Quote from CandiRN
Susan Thank you for your wisdom and rational thoughts! Currently, I still have my preceptor, but I'm trying to gain my independence. I'm having trouble with my time-mangement skills, organization, and priorities. My 8-week orientation is over on Saturday; however, I "can" have 12 weeks if I so choose. But I'm afraid to say I need the additional time because it will look like I'm relying too much on someone else to do my job. What do you think?
A Mentor program was just started March 1st and I will definitely be participating. We can choose anyone in the hospital as long as they've been there at least one year. This person will follow my progress, advise me, allow me to vent - all confidentially - for one year. This person will get a $500 bonus at six months and another $500 at one year - on the condition that I am still employed at that time. I think this is a wonderful program, but I haven't decided who to choose as my mentor. I was considering the nurse recruiter for a couple of reasons 1) She has the most to gain if I stay for the entire year (retention), and 2) I have been in contact with her since I started school 2 years ago (I got a scholarship from Jewish) and she is very receptive, discreet, always returns calls and e-mails and truly cares about the new grads' success. I know I'm going on and on, but I don't have anyone to talk to about my frustrations and concerns. This is so new to me. Before this job, I was a housewife and full-time Mom for 10 years! I've gone from that to working 3- 12-hour days a week with an hour of drive time each way. It's been hard on me and the children - I do my best at work to be a reponsible, caring nurse to all my patients and their families, but when I come home, my children are so starved for me and I am so mentally and physically drained, I have trouble giving them all that they need. They are 6, 9, and 10.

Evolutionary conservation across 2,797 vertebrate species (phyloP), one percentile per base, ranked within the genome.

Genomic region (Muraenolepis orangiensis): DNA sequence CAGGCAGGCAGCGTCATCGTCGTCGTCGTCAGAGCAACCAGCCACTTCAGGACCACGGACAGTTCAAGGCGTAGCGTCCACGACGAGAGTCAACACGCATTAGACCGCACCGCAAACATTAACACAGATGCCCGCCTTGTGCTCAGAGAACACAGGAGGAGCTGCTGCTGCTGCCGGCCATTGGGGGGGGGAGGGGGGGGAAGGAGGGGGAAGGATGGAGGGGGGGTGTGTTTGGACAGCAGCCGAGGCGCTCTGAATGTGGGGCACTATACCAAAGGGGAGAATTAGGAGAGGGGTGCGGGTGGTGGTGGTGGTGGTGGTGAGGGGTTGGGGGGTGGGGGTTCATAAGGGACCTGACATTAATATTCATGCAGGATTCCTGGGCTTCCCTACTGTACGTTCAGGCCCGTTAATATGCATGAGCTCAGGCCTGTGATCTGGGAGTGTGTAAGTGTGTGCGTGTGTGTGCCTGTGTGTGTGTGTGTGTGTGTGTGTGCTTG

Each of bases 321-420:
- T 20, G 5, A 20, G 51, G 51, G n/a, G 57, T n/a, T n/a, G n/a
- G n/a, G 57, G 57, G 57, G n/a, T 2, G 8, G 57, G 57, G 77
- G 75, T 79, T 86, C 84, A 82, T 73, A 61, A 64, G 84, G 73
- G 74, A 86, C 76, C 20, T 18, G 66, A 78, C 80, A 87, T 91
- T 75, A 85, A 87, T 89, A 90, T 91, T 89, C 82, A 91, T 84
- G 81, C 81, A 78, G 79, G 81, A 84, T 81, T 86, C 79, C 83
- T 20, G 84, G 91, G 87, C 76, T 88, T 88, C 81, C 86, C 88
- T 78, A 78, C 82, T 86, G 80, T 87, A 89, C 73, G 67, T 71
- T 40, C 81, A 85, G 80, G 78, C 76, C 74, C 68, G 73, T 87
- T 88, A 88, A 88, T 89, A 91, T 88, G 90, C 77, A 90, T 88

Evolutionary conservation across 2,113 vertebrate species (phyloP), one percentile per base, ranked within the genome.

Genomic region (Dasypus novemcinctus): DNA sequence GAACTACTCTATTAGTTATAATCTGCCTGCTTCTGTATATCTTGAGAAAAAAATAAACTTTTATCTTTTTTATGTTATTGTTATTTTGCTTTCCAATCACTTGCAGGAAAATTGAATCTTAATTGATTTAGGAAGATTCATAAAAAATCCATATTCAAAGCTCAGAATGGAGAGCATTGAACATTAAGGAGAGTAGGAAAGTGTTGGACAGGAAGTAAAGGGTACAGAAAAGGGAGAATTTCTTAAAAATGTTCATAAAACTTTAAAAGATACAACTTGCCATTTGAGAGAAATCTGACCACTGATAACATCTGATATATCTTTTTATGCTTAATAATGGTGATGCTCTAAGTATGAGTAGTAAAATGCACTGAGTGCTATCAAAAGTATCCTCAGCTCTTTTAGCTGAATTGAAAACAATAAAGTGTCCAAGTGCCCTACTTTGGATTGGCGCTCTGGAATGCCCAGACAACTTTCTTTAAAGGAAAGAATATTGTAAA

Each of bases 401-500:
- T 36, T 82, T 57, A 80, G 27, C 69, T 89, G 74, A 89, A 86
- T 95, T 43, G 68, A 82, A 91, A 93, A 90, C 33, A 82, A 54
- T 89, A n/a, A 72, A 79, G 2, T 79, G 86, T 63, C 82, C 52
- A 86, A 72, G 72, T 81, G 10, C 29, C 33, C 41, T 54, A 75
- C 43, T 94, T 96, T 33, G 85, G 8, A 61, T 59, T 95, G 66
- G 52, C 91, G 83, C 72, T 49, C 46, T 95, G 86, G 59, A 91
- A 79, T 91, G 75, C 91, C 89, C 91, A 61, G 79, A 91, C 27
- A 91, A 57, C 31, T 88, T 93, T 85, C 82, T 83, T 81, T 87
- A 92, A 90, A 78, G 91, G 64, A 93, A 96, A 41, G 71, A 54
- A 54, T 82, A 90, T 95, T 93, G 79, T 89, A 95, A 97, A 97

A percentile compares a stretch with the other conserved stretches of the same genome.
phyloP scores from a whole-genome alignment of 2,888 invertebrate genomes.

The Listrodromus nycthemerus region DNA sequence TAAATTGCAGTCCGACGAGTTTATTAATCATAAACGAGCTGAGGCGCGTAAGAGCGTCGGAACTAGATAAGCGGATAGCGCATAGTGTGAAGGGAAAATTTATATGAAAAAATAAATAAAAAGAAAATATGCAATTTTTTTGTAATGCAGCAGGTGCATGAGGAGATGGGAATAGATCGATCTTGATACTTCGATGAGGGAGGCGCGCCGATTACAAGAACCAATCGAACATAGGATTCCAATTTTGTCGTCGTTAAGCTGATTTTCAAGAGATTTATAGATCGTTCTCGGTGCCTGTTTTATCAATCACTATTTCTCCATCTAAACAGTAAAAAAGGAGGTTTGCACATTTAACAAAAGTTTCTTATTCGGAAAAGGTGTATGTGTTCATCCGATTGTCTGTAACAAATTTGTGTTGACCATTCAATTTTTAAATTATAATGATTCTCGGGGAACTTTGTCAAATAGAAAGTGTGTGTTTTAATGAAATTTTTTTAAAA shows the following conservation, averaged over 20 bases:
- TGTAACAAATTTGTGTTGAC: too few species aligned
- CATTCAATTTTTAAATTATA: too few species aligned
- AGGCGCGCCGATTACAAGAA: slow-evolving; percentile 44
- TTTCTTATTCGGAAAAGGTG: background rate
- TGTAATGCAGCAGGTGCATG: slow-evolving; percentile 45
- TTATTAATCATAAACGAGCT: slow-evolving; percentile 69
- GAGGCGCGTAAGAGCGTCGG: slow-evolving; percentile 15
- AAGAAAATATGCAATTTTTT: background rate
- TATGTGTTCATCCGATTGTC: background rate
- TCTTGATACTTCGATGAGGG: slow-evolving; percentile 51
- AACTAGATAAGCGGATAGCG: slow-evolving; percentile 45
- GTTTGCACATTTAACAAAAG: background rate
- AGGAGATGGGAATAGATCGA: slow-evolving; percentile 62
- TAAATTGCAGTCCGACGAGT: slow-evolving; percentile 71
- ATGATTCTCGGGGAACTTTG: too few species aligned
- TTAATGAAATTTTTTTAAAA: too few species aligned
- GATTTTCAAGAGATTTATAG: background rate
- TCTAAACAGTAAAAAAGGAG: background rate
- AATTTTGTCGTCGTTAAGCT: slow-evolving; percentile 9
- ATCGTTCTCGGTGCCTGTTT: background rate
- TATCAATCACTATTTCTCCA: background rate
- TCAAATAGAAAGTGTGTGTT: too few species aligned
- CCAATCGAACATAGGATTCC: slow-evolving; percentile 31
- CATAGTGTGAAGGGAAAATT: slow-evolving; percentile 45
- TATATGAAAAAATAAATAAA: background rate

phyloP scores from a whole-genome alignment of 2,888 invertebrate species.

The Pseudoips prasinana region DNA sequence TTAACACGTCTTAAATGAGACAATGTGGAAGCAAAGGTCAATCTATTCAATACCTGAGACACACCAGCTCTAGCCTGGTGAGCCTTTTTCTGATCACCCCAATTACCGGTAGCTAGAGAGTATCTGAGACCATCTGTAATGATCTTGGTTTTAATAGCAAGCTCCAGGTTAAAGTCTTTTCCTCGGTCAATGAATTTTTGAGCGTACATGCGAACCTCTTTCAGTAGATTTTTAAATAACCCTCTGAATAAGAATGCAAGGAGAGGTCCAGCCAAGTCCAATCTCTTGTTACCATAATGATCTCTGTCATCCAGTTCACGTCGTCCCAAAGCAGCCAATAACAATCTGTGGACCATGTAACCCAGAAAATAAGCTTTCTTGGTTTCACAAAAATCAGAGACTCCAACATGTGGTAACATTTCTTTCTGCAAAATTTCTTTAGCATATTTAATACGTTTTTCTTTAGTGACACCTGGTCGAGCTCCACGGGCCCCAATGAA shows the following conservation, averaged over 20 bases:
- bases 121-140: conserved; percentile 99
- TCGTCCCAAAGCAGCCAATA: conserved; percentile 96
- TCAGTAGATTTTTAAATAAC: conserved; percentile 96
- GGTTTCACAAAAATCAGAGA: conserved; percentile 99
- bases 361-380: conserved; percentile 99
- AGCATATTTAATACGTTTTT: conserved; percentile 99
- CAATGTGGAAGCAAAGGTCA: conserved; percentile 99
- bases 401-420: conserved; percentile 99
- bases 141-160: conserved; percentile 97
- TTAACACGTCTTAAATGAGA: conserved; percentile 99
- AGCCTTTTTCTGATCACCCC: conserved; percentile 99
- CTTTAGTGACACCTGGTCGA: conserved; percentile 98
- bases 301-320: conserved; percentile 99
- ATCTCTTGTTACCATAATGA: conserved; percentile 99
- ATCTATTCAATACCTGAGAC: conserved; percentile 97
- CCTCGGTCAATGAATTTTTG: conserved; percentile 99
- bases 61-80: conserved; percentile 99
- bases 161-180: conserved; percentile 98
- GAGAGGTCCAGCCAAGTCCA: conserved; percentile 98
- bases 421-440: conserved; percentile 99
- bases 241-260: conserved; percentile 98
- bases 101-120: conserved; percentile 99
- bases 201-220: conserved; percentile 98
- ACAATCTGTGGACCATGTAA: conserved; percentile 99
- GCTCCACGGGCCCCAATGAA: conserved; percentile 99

I'd better end this or I'll never get it sent! Finally, do you know of any web sites that provide a support network for new grads? I have done a lot of searches and come up empty. Again, Susan, thank you for your kind reply and promptness. Please write again and tell me some more about you and your family. Candi
Candi, I used to do my Army Reserve annual training at Fort Knox, and spent some time in E-town and Radcliffe! Which hospital are you working for? I think personally that your leaning towards the nurse recruiter for a mentor is a good one. Personal integrity has a lot to do with your comfort level with her. She sounds like she has a good grasp of what those responsibilities are as a mentor. I also would not worry about what others think of you if you request your orientation to go 12 weeks instead of 8. Those that bad-mouth others in this profession are shooting themselves in the foot in the long run. Nurses have GOT to learn to come alongside and nuture the next wave of nurses. Only then will the nursing shortage ease up, when being a nurse does not mean you shoot your coworkers to shreds! Ask for what you want (empowerment) and ignore the comments. You will shine in the end, and have more confidence. Use the time well. it would be helpful to me to know what area you work in... are you in a correctional facility, too, or a public hospital?
In response to your comments re fatigue at the end of the day, feeling you aren't giving enough to your kids...I still go through that at times! I am in a new marriage, I have a teenage son and an 11 yr. old daughter, 2 stepsons who are teens every other weekend, and aging parents in Florida! I believe that any woman who works and gives a lot of energy will feel this way by the close of the workday. Plus you drive an hr. each way, correct? I think my cronies here will back me up with that one! Sometimes the pressures of the workplace can so frazzle one that there seems to be an empty well at the end of the day. I have found that at times I have to pull back emotionally more than I would like with my nurses and my peers, so that there IS energy for my spouse and kids when I get home. I also do not stay up really late, and I have learned to lower my expectations of being susie homemaker! I love to cook, but have resigned myself to simple meals I pre-plan with a menu list, and I don't keep my home immaculate, just moderately presentable. I don't know if you are single or married, but if you are a single parent, I truly feel for you, because I have been there, for more of my life than I was married! That can drain you in a heartbeat...I had to develop a church support system with other single parents, and a couple close phone friends, as my parents live so far away, and I am an only child. Thanks for sharing with me...talk to you soon! Hang in there, Candi! We are all pulling for you!!!